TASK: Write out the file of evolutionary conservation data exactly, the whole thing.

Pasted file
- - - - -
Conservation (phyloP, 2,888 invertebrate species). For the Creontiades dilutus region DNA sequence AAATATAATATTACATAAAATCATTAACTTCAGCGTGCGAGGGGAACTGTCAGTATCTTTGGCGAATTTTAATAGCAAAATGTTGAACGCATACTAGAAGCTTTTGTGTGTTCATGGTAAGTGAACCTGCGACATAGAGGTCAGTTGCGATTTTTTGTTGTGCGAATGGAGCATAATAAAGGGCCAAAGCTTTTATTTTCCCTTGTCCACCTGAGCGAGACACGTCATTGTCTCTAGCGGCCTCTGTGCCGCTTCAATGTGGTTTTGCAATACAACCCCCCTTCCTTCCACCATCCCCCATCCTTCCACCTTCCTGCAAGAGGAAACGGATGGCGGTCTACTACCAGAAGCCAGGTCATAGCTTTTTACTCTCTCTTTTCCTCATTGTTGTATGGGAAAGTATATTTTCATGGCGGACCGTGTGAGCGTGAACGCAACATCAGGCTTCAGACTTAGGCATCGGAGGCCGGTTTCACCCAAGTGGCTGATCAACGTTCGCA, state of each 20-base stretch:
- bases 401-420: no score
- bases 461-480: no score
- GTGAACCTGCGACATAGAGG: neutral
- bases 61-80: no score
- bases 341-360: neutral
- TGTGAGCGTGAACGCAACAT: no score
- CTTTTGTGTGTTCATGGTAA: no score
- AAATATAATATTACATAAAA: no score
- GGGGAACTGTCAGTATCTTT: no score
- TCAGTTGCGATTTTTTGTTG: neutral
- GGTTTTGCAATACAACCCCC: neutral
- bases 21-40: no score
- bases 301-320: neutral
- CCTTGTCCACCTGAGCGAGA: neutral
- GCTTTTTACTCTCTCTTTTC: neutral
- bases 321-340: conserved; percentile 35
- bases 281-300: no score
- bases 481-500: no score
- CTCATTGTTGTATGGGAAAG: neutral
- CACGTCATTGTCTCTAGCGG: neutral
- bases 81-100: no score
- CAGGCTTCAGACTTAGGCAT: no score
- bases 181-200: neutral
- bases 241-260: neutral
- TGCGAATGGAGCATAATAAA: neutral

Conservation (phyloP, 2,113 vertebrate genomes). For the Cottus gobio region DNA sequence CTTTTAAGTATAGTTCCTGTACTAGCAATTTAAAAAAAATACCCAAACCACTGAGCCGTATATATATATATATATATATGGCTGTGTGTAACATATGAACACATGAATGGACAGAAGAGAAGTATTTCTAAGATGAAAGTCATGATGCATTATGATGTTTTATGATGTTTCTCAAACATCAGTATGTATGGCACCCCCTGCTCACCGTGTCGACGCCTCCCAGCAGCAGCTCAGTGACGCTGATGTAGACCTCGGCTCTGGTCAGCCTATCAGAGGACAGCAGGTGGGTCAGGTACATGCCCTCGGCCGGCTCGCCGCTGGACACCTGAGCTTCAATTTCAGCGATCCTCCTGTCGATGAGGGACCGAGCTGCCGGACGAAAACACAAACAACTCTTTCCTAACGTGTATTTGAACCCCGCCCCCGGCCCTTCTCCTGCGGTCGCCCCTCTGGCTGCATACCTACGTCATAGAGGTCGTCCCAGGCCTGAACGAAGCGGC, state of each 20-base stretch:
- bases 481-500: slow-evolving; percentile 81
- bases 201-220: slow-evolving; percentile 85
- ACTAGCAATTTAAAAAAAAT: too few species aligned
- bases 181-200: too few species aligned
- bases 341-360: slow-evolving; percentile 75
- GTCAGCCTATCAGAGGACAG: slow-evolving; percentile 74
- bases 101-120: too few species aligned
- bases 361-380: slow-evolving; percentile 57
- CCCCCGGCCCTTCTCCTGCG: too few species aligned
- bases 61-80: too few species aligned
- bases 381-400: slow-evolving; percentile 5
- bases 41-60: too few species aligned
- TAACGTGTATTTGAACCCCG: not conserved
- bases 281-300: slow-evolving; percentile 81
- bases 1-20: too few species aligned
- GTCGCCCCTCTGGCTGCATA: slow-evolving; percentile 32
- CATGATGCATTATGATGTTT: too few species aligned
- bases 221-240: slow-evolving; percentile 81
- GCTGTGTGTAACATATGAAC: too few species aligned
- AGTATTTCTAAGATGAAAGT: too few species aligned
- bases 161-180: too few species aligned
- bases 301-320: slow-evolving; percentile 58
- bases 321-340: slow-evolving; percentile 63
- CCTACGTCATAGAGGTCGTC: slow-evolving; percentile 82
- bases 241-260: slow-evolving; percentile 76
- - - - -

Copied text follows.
Conservation (phyloP, 2,888 invertebrate species). For the Creontiades dilutus region DNA sequence AAATATAATATTACATAAAATCATTAACTTCAGCGTGCGAGGGGAACTGTCAGTATCTTTGGCGAATTTTAATAGCAAAATGTTGAACGCATACTAGAAGCTTTTGTGTGTTCATGGTAAGTGAACCTGCGACATAGAGGTCAGTTGCGATTTTTTGTTGTGCGAATGGAGCATAATAAAGGGCCAAAGCTTTTATTTTCCCTTGTCCACCTGAGCGAGACACGTCATTGTCTCTAGCGGCCTCTGTGCCGCTTCAATGTGGTTTTGCAATACAACCCCCCTTCCTTCCACCATCCCCCATCCTTCCACCTTCCTGCAAGAGGAAACGGATGGCGGTCTACTACCAGAAGCCAGGTCATAGCTTTTTACTCTCTCTTTTCCTCATTGTTGTATGGGAAAGTATATTTTCATGGCGGACCGTGTGAGCGTGAACGCAACATCAGGCTTCAGACTTAGGCATCGGAGGCCGGTTTCACCCAAGTGGCTGATCAACGTTCGCA, state of each 20-base stretch:
- bases 401-420: no score
- bases 461-480: no score
- GTGAACCTGCGACATAGAGG: neutral
- bases 61-80: no score
- bases 341-360: neutral
- TGTGAGCGTGAACGCAACAT: no score
- CTTTTGTGTGTTCATGGTAA: no score
- AAATATAATATTACATAAAA: no score
- GGGGAACTGTCAGTATCTTT: no score
- TCAGTTGCGATTTTTTGTTG: neutral
- GGTTTTGCAATACAACCCCC: neutral
- bases 21-40: no score
- bases 301-320: neutral
- CCTTGTCCACCTGAGCGAGA: neutral
- GCTTTTTACTCTCTCTTTTC: neutral
- bases 321-340: conserved; percentile 35
- bases 281-300: no score
- bases 481-500: no score
- CTCATTGTTGTATGGGAAAG: neutral
- CACGTCATTGTCTCTAGCGG: neutral
- bases 81-100: no score
- CAGGCTTCAGACTTAGGCAT: no score
- bases 181-200: neutral
- bases 241-260: neutral
- TGCGAATGGAGCATAATAAA: neutral

Conservation (phyloP, 2,113 vertebrate genomes). For the Cottus gobio region DNA sequence CTTTTAAGTATAGTTCCTGTACTAGCAATTTAAAAAAAATACCCAAACCACTGAGCCGTATATATATATATATATATATGGCTGTGTGTAACATATGAACACATGAATGGACAGAAGAGAAGTATTTCTAAGATGAAAGTCATGATGCATTATGATGTTTTATGATGTTTCTCAAACATCAGTATGTATGGCACCCCCTGCTCACCGTGTCGACGCCTCCCAGCAGCAGCTCAGTGACGCTGATGTAGACCTCGGCTCTGGTCAGCCTATCAGAGGACAGCAGGTGGGTCAGGTACATGCCCTCGGCCGGCTCGCCGCTGGACACCTGAGCTTCAATTTCAGCGATCCTCCTGTCGATGAGGGACCGAGCTGCCGGACGAAAACACAAACAACTCTTTCCTAACGTGTATTTGAACCCCGCCCCCGGCCCTTCTCCTGCGGTCGCCCCTCTGGCTGCATACCTACGTCATAGAGGTCGTCCCAGGCCTGAACGAAGCGGC, state of each 20-base stretch:
- bases 481-500: slow-evolving; percentile 81
- bases 201-220: slow-evolving; percentile 85
- ACTAGCAATTTAAAAAAAAT: too few species aligned
- bases 181-200: too few species aligned
- bases 341-360: slow-evolving; percentile 75
- GTCAGCCTATCAGAGGACAG: slow-evolving; percentile 74
- bases 101-120: too few species aligned
- bases 361-380: slow-evolving; percentile 57
- CCCCCGGCCCTTCTCCTGCG: too few species aligned
- bases 61-80: too few species aligned
- bases 381-400: slow-evolving; percentile 5
- bases 41-60: too few species aligned
- TAACGTGTATTTGAACCCCG: not conserved
- bases 281-300: slow-evolving; percentile 81
- bases 1-20: too few species aligned
- GTCGCCCCTCTGGCTGCATA: slow-evolving; percentile 32
- CATGATGCATTATGATGTTT: too few species aligned
- bases 221-240: slow-evolving; percentile 81
- GCTGTGTGTAACATATGAAC: too few species aligned
- AGTATTTCTAAGATGAAAGT: too few species aligned
- bases 161-180: too few species aligned
- bases 301-320: slow-evolving; percentile 58
- bases 321-340: slow-evolving; percentile 63
- CCTACGTCATAGAGGTCGTC: slow-evolving; percentile 82
- bases 241-260: slow-evolving; percentile 76